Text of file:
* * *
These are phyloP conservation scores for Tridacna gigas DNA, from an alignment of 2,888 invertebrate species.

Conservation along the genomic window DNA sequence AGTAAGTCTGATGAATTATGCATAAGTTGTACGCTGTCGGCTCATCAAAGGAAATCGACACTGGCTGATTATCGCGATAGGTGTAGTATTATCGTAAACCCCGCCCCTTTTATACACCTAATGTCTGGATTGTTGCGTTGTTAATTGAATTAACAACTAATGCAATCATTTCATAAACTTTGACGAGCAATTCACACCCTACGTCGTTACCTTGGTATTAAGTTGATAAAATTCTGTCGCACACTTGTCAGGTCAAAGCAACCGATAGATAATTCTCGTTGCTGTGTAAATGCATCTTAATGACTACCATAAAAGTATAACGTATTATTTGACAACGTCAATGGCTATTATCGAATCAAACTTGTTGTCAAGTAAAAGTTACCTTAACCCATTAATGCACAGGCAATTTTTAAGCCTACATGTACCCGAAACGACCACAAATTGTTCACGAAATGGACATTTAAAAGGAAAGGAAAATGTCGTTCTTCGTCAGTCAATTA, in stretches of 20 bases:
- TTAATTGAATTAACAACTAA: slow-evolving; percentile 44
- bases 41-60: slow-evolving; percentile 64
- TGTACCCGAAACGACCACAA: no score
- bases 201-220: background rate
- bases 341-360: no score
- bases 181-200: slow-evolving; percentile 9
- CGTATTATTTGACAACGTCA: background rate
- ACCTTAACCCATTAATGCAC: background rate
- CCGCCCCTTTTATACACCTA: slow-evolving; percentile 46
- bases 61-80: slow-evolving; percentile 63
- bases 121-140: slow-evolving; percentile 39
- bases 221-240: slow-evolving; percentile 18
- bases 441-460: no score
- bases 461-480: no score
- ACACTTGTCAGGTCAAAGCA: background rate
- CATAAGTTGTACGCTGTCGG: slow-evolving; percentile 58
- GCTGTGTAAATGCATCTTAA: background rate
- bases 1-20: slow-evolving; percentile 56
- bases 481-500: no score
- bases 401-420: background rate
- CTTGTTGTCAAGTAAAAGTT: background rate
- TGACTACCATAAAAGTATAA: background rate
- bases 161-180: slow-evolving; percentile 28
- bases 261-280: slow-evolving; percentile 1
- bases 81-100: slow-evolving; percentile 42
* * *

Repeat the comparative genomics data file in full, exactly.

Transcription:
These are phyloP conservation scores for Tridacna gigas DNA, from an alignment of 2,888 invertebrate species.

Conservation along the genomic window DNA sequence AGTAAGTCTGATGAATTATGCATAAGTTGTACGCTGTCGGCTCATCAAAGGAAATCGACACTGGCTGATTATCGCGATAGGTGTAGTATTATCGTAAACCCCGCCCCTTTTATACACCTAATGTCTGGATTGTTGCGTTGTTAATTGAATTAACAACTAATGCAATCATTTCATAAACTTTGACGAGCAATTCACACCCTACGTCGTTACCTTGGTATTAAGTTGATAAAATTCTGTCGCACACTTGTCAGGTCAAAGCAACCGATAGATAATTCTCGTTGCTGTGTAAATGCATCTTAATGACTACCATAAAAGTATAACGTATTATTTGACAACGTCAATGGCTATTATCGAATCAAACTTGTTGTCAAGTAAAAGTTACCTTAACCCATTAATGCACAGGCAATTTTTAAGCCTACATGTACCCGAAACGACCACAAATTGTTCACGAAATGGACATTTAAAAGGAAAGGAAAATGTCGTTCTTCGTCAGTCAATTA, in stretches of 20 bases:
- TTAATTGAATTAACAACTAA: slow-evolving; percentile 44
- bases 41-60: slow-evolving; percentile 64
- TGTACCCGAAACGACCACAA: no score
- bases 201-220: background rate
- bases 341-360: no score
- bases 181-200: slow-evolving; percentile 9
- CGTATTATTTGACAACGTCA: background rate
- ACCTTAACCCATTAATGCAC: background rate
- CCGCCCCTTTTATACACCTA: slow-evolving; percentile 46
- bases 61-80: slow-evolving; percentile 63
- bases 121-140: slow-evolving; percentile 39
- bases 221-240: slow-evolving; percentile 18
- bases 441-460: no score
- bases 461-480: no score
- ACACTTGTCAGGTCAAAGCA: background rate
- CATAAGTTGTACGCTGTCGG: slow-evolving; percentile 58
- GCTGTGTAAATGCATCTTAA: background rate
- bases 1-20: slow-evolving; percentile 56
- bases 481-500: no score
- bases 401-420: background rate
- CTTGTTGTCAAGTAAAAGTT: background rate
- TGACTACCATAAAAGTATAA: background rate
- bases 161-180: slow-evolving; percentile 28
- bases 261-280: slow-evolving; percentile 1
- bases 81-100: slow-evolving; percentile 42